April 16, 1999
An active volcano rising more than 4,300 meters (over 14,100 feet) from the ocean floor in the Samoa Islands has been discovered by a team of U.S. scientists, providing more evidence to the scientific debate over the formation of hot spot island chains. The volcano, more than 35 kilometers (about 22 miles) across at its base, rises to within 600 meters (about 2,000 feet) of the surface; its peak is marked by a circular caldera some two kilometers (over 1 mile) across and 400 meters (1,300 feet) deep. It is similar in size to Mt. Whitney in California, the largest mountain in the contiguous 48 U.S. states.
The new volcano was discovered by Stan Hart, a geochemist at the Woods Hole Oceanographic Institution and chief scientist on the recent cruise, and his colleagues in March. The location had been predicted based on a 1995 earthquake swarm in the region. The volcano has been named Fa’afafine, a Samoan word that very loosely translated means wolf in sheep’s clothing. “It seemed an appropriate name since the size of the volcano was a surprise and wasn’t at all what it appeared to be,” Hart says. “The available ocean floor bathymetric maps of the area gave us no indication of what is really there on the ocean floor. It’s very exciting to find a feature this large more or less where predicted.”
The existing maps of the seafloor in the area, made by satellite altimetry a few years ago and considered the most accurate maps available, gave little indication of the actual size of the volcano. They simply showed a small hill-like geologic feature, one of many unnamed features in the island chain. Hart, whose research focuses on the formation of the earth’s mantle and the evolution of hot spots, decided to look closer at several of the features. A detailed survey with the research vessel using Sea Beam multibeam sonar revealed the true size of the volcano, and the stunning perfection of the summit caldera, along with the first detailed information about other features on the ocean floor around several of the nearby islands.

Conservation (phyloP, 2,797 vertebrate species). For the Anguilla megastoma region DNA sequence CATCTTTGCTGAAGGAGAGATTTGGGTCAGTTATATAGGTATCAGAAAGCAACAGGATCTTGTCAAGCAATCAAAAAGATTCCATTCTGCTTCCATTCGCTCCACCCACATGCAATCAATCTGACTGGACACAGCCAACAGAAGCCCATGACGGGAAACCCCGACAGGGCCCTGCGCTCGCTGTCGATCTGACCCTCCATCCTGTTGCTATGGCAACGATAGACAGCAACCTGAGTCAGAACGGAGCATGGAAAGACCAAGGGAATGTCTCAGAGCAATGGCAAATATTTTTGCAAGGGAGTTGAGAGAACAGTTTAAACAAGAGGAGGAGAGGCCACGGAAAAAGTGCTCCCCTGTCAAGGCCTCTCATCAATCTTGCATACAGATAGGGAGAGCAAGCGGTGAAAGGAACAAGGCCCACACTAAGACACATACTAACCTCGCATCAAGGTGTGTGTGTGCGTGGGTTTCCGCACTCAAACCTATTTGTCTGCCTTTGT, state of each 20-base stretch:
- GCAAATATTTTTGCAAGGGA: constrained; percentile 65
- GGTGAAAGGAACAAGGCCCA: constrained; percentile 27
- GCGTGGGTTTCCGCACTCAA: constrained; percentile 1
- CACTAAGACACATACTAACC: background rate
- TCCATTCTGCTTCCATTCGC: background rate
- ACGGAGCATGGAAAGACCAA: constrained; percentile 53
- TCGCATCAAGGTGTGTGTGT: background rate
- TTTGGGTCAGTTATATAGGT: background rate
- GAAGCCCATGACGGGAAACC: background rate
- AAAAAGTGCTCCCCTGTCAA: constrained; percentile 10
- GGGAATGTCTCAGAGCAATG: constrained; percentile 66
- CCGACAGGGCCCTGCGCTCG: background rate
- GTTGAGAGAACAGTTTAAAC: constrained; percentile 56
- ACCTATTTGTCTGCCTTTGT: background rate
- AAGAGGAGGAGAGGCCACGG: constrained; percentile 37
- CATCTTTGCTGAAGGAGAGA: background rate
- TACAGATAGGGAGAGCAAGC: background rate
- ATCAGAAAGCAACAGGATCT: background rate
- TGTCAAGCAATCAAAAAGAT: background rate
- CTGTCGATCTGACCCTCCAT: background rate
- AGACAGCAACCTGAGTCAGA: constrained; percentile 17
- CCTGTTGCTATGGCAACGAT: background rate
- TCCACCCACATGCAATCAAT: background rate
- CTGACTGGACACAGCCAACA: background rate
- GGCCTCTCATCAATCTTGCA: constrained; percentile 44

Hart and his colleagues went to the area to test the idea that the Samoa Islands are a volcanic hot spot chain, and to prove that their formation is not principally related to proximity to the nearby Tonga Trench, as some earth scientists believe. The classic example of a hot spot island chain is the Hawaiian Islands, where what will someday be the newest island, Loihi, is a seamount rising toward the ocean surface on the southeast flank of the island of Hawaii. These volcanic chains are formed as the Pacific lithospheric plate migrates slowly northwest over a hot upwelling of the underlying mantle. Hart believes that the Samoa Islands chain, like the Hawaiian Islands, is indeed such a hot spot chain, with the youngest volcano at the end of the chain. Fa’afafine, at the far eastern end of the Samoa Island chain, likely represents the present location of the “hotspot”.
Hart and his colleagues collected tons of rock samples in 17 dredges at various target sites in the area. Three of the dredges were collected in the caldera of Fa’afafine and three more on the outside rift zones of the seamount. Seismic records reveal a 1995 earthquake swarm in the vicinity, and Hart says that the earthquakes may be directly linked to the eruption of the volcano. The very fresh appearance of many of the dredged rocks from the caldera provide clear evidence of a young or recent eruption.
Other scientists on the cruise with Hart were Hubert Staudigel of the Scripps Institution of Oceanography, Mark Kurz of the Woods Hole Oceanographic Institution (WHOI), and Alberto Saal, a graduate student advised by Hart at WHOI. Erik Hauri of the Carnegie Institution of Washington, formerly a graduate student at WHOI, was unable to make the cruise but will take part in the geochemical analyses of the rocks. The week-long cruise was conducted aboard the Research Vessel Melville, operated by the Scripps Institution of Oceanography, and was funded by the National Science Foundation.
Hart and his colleagues are already planning a return trip to the volcano, and are hoping to use a remotely operated vehicle or human occupied submersible to survey the caldera in detail, and to search for hydrothermal hot springs and associated biota. In the meantime, the team is anxious to begin analyzing the nearly 300 pounds of rocks which they hand-carried back to Woods Hole. The remaining several tons of rock samples will arrive sometime in June when the Research Vessel Melville returns to Hawaii and the samples are off-loaded and shipped to the researchers.